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Capers are a plant normally consumed in Mediterranean cuisine. Generally, the flower bud of the plant is consumed. Capers are high in riboflavin, vitamin K, iron, and thiamine.

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Possible Benefits

  • May improve cardiovascular health
  • May improve digestion
  • May help with weight loss
  • May strengthen the immune system
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Required Equipment


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How to Do It

Capers can be eaten like any other vegetable. Normally, it is consumed after being stored with vinegar and some salt. In Mediterranean cuisine, it is known to be used in while preparing fish.

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Why it works

  • Riboflavin or vitamin B2 is water-soluble, so it is not stored in the body and must be consumed regularly in the diet. It is essential for red blood cell production and normal body growth. 
  • Vitamin K is essential for the health of the circulatory system. 
  • Capers have a diuretic effect, which helps eliminate toxins from the body and can speed up weight loss. 
  • Capers have an antibacterial and antiviral effect, which supports the function of the immune system.
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Time Commitment

5-10 minutes

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Suggested Frequency

2 times per week 

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Time of Day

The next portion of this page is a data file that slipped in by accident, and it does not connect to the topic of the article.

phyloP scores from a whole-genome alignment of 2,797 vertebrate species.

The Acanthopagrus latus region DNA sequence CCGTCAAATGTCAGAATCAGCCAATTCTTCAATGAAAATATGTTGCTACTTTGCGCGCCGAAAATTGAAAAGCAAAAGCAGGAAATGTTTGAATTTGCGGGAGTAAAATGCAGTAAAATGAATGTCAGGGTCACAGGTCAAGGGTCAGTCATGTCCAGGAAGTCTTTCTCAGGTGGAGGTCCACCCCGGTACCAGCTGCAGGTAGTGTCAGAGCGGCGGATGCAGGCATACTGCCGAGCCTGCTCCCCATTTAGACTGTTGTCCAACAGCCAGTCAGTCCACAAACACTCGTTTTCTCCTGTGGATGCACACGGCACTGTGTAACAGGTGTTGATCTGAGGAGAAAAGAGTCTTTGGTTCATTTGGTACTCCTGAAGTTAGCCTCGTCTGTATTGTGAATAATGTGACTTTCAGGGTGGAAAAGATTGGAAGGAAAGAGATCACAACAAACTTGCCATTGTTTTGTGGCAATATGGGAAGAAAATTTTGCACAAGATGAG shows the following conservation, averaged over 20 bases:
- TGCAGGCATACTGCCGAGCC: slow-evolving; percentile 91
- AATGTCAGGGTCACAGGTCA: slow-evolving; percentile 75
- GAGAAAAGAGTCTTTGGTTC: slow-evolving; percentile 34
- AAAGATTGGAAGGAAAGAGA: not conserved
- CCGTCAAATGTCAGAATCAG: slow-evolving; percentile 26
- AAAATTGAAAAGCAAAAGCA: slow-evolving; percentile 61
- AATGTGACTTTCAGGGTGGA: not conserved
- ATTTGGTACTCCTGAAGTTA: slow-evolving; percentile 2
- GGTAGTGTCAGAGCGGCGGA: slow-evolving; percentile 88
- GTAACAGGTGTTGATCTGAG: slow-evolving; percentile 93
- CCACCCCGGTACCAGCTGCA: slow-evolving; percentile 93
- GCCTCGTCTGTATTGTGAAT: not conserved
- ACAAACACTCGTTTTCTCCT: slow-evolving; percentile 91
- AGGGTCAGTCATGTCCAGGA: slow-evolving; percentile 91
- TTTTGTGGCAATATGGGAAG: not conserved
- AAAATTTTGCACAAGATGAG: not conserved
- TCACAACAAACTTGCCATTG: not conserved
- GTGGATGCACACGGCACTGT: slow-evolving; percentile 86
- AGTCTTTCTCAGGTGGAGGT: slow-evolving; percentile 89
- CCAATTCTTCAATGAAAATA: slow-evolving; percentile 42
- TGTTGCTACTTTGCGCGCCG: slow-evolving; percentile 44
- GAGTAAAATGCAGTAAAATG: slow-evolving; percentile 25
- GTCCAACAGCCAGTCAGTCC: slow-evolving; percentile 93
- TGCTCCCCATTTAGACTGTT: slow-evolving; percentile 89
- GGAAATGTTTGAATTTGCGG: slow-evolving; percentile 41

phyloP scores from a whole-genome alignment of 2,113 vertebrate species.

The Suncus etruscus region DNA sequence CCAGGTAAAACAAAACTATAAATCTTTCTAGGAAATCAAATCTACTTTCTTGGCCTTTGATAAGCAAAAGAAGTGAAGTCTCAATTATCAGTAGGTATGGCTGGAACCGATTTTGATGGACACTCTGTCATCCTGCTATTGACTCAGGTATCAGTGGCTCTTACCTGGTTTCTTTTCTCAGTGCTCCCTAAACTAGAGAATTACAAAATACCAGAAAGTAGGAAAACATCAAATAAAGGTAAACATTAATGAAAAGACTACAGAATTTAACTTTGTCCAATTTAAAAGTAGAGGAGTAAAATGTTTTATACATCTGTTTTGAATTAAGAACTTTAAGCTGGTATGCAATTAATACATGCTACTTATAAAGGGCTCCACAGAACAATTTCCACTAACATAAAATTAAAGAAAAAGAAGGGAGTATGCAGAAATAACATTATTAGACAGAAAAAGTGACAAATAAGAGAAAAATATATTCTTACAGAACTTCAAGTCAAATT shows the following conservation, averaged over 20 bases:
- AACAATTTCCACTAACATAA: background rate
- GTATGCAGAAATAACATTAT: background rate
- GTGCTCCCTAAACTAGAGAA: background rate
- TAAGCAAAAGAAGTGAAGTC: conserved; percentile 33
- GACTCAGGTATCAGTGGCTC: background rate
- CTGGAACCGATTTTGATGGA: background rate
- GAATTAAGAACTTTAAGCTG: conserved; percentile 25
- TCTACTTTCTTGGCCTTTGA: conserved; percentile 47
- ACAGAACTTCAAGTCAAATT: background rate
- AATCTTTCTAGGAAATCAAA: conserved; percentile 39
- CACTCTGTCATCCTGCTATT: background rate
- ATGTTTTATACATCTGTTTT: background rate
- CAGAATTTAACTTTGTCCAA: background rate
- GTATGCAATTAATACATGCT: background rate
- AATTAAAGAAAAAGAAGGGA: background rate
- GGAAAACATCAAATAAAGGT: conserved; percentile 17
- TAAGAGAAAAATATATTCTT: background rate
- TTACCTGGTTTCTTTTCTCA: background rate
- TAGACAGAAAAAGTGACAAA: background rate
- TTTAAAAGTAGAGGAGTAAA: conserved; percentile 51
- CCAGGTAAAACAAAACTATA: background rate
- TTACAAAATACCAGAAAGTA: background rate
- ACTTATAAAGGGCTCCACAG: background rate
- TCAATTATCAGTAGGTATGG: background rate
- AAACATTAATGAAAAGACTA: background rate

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Possible Side Effects

Capers are very high sodium, so they should be consumed in moderation. If you have diabetes, consult your doctor before consuming capers.

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  • For the greatest nutritional benefit, consume the plant as fresh as possible
  • It's part of the Sirtfood Diet
  • Capers are one of the main ingredients in tartar sauce. You can look up a recipe to make it yourself!
  • Look for skincare products which are made with capers.
  • It is ideal to consume with artichokes or cauliflower.
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Supporting Studies and Articles

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  1. Capparis spinosa L. in A Systematic Review: A Xerophilous Species of Multi Values and Promising Potentialities for Agrosystems under the Threat of Global Warming. https://www.ncbi.nlm.nih.gov/pmc/articles/PMC5661020/
  2. Polyphenol Compounds and Biological Activity of Caper (Capparis spinosa L.) Flowers Buds. https://www.ncbi.nlm.nih.gov/pmc/articles/PMC6963175/
  3. Anti-inflammatory effects of caper (Capparis spinosa L.) fruit aqueous extract and the isolation of main phytochemicals. https://pubmed.ncbi.nlm.nih.gov/21105652/
  4. Bioactive components of caper (Capparis spinosa L.) from Sicily and antioxidant effects in a red meat simulated gastric digestion. https://pubmed.ncbi.nlm.nih.gov/17887802/
  5. Biflavonoids from Caper (Capparis spinosa L.) fruits and their effects in inhibiting NF-kappa B activation. https://pubmed.ncbi.nlm.nih.gov/21381749/
  6. Quercetin, Inflammation and Immunity. https://www.ncbi.nlm.nih.gov/pmc/articles/PMC4808895/
  7. The caper (Capparis L.): ethnopharmacology, phytochemical and pharmacological properties. https://pubmed.ncbi.nlm.nih.gov/20851750/
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 Digestion  Immunity  Fitness
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